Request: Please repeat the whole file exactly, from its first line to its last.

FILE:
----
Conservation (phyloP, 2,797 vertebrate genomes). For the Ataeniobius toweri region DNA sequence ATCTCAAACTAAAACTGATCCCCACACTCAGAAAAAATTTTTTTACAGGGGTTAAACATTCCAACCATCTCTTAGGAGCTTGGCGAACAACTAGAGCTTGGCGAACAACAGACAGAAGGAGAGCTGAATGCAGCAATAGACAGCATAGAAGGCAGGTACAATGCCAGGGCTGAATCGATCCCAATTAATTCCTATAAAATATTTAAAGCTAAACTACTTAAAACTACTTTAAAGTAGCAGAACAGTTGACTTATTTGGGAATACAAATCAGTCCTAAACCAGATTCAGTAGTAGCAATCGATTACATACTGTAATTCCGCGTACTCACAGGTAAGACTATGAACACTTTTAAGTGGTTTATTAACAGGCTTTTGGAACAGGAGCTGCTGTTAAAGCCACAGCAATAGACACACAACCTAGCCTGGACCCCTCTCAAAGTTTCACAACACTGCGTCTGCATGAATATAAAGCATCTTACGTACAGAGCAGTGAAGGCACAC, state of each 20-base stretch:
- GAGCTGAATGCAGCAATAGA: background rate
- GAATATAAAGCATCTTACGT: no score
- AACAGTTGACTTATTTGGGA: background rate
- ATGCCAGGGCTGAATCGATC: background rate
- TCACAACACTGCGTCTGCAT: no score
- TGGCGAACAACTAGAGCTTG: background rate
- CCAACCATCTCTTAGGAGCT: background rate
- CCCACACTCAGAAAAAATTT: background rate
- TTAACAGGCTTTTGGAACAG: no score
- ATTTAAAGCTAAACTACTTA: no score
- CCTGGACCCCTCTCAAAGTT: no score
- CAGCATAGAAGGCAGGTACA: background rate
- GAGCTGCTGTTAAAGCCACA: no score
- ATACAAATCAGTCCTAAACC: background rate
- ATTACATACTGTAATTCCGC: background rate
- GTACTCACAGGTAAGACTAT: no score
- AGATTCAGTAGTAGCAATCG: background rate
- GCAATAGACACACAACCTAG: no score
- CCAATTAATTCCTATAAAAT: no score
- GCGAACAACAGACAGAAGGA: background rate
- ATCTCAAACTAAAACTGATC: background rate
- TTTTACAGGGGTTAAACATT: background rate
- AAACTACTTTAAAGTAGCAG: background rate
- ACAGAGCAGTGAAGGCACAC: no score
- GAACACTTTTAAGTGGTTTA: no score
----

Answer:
Conservation (phyloP, 2,797 vertebrate genomes). For the Ataeniobius toweri region DNA sequence ATCTCAAACTAAAACTGATCCCCACACTCAGAAAAAATTTTTTTACAGGGGTTAAACATTCCAACCATCTCTTAGGAGCTTGGCGAACAACTAGAGCTTGGCGAACAACAGACAGAAGGAGAGCTGAATGCAGCAATAGACAGCATAGAAGGCAGGTACAATGCCAGGGCTGAATCGATCCCAATTAATTCCTATAAAATATTTAAAGCTAAACTACTTAAAACTACTTTAAAGTAGCAGAACAGTTGACTTATTTGGGAATACAAATCAGTCCTAAACCAGATTCAGTAGTAGCAATCGATTACATACTGTAATTCCGCGTACTCACAGGTAAGACTATGAACACTTTTAAGTGGTTTATTAACAGGCTTTTGGAACAGGAGCTGCTGTTAAAGCCACAGCAATAGACACACAACCTAGCCTGGACCCCTCTCAAAGTTTCACAACACTGCGTCTGCATGAATATAAAGCATCTTACGTACAGAGCAGTGAAGGCACAC, state of each 20-base stretch:
- GAGCTGAATGCAGCAATAGA: background rate
- GAATATAAAGCATCTTACGT: no score
- AACAGTTGACTTATTTGGGA: background rate
- ATGCCAGGGCTGAATCGATC: background rate
- TCACAACACTGCGTCTGCAT: no score
- TGGCGAACAACTAGAGCTTG: background rate
- CCAACCATCTCTTAGGAGCT: background rate
- CCCACACTCAGAAAAAATTT: background rate
- TTAACAGGCTTTTGGAACAG: no score
- ATTTAAAGCTAAACTACTTA: no score
- CCTGGACCCCTCTCAAAGTT: no score
- CAGCATAGAAGGCAGGTACA: background rate
- GAGCTGCTGTTAAAGCCACA: no score
- ATACAAATCAGTCCTAAACC: background rate
- ATTACATACTGTAATTCCGC: background rate
- GTACTCACAGGTAAGACTAT: no score
- AGATTCAGTAGTAGCAATCG: background rate
- GCAATAGACACACAACCTAG: no score
- CCAATTAATTCCTATAAAAT: no score
- GCGAACAACAGACAGAAGGA: background rate
- ATCTCAAACTAAAACTGATC: background rate
- TTTTACAGGGGTTAAACATT: background rate
- AAACTACTTTAAAGTAGCAG: background rate
- ACAGAGCAGTGAAGGCACAC: no score
- GAACACTTTTAAGTGGTTTA: no score